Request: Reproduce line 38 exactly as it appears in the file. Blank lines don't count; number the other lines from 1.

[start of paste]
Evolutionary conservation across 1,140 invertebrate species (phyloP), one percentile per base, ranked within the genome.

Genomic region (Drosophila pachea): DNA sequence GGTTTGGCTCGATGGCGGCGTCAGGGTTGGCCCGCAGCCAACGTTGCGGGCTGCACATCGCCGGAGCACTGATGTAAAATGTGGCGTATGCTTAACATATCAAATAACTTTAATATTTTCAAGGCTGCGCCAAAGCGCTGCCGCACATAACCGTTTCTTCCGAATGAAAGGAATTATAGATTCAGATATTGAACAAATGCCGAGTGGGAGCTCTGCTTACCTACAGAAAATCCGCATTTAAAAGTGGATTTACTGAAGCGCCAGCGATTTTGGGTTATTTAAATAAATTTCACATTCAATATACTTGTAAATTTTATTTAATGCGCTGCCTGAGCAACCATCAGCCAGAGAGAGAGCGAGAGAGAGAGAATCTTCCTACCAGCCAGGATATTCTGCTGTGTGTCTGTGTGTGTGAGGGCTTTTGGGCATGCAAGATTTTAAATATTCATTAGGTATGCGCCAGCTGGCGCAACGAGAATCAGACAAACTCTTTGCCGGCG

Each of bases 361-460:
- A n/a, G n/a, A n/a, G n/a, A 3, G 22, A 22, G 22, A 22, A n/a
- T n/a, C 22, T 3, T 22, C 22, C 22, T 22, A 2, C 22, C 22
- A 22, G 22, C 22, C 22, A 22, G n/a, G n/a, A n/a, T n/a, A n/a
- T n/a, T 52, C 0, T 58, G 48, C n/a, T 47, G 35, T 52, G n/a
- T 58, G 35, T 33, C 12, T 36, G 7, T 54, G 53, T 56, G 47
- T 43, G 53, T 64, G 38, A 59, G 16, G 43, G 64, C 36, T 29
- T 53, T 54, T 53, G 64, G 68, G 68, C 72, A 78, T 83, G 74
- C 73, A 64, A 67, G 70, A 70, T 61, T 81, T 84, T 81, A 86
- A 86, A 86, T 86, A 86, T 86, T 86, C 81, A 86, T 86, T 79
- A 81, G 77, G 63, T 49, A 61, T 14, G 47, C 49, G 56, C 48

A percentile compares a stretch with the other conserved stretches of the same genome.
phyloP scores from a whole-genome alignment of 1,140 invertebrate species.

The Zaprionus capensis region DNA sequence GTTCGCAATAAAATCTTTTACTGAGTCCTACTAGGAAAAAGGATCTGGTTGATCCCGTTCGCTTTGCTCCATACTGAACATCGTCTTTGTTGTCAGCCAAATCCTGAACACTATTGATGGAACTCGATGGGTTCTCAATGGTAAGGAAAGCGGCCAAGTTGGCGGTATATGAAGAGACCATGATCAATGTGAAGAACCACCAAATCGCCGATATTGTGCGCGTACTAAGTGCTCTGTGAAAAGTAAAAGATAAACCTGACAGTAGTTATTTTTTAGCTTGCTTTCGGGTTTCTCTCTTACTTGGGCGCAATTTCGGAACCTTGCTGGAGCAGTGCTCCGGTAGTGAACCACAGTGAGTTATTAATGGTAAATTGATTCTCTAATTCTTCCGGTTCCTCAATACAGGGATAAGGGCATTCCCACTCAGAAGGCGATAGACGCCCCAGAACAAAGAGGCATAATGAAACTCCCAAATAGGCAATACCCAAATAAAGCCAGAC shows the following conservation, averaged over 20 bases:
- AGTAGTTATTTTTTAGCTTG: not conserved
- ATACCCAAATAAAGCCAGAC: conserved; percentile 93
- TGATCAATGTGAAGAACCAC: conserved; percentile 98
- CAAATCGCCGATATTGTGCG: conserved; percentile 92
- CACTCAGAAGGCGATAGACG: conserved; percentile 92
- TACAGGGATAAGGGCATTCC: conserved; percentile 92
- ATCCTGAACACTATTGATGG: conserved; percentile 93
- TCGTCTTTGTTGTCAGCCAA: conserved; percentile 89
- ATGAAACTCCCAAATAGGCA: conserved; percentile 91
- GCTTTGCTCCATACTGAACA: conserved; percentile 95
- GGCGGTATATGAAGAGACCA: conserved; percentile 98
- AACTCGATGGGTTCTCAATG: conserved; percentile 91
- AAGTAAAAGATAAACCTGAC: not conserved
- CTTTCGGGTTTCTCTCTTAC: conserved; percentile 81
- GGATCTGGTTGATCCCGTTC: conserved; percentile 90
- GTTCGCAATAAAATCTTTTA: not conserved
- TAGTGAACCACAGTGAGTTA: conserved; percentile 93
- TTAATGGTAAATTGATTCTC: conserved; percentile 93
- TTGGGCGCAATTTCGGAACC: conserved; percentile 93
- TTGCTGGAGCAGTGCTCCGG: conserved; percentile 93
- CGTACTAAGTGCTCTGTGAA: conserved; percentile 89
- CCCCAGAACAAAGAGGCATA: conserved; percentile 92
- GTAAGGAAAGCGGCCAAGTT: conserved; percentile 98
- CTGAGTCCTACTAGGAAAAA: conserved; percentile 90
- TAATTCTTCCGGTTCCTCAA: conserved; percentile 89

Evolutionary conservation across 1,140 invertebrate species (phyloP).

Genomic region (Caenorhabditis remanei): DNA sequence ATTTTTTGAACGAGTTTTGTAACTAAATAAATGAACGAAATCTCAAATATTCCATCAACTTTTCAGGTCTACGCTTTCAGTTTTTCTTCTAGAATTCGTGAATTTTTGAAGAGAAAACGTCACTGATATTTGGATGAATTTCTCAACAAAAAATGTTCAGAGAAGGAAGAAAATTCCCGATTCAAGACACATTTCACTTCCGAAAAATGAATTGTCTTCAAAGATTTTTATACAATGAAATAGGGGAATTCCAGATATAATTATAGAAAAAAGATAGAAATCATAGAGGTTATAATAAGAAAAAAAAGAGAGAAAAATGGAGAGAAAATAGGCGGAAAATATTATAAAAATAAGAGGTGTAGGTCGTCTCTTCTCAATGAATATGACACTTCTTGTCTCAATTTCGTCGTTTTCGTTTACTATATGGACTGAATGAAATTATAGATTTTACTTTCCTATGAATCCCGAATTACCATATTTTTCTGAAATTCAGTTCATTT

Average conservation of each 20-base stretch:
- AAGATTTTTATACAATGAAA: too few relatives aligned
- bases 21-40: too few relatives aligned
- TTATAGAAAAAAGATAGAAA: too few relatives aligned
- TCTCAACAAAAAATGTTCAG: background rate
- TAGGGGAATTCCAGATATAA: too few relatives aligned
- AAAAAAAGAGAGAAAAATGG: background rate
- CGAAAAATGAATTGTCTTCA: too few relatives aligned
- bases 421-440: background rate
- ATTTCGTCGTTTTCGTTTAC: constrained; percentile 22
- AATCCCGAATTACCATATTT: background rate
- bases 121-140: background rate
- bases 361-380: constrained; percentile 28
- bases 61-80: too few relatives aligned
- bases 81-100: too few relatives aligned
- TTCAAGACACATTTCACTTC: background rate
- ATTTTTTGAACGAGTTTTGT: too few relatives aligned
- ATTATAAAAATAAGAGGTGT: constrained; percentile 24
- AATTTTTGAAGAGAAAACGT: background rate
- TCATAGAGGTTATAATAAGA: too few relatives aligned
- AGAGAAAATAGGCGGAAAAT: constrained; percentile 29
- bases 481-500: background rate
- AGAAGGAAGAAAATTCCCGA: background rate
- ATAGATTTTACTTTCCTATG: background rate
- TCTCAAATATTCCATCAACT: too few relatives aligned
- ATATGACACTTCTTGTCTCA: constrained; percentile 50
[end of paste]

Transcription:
- CCCCAGAACAAAGAGGCATA: conserved; percentile 92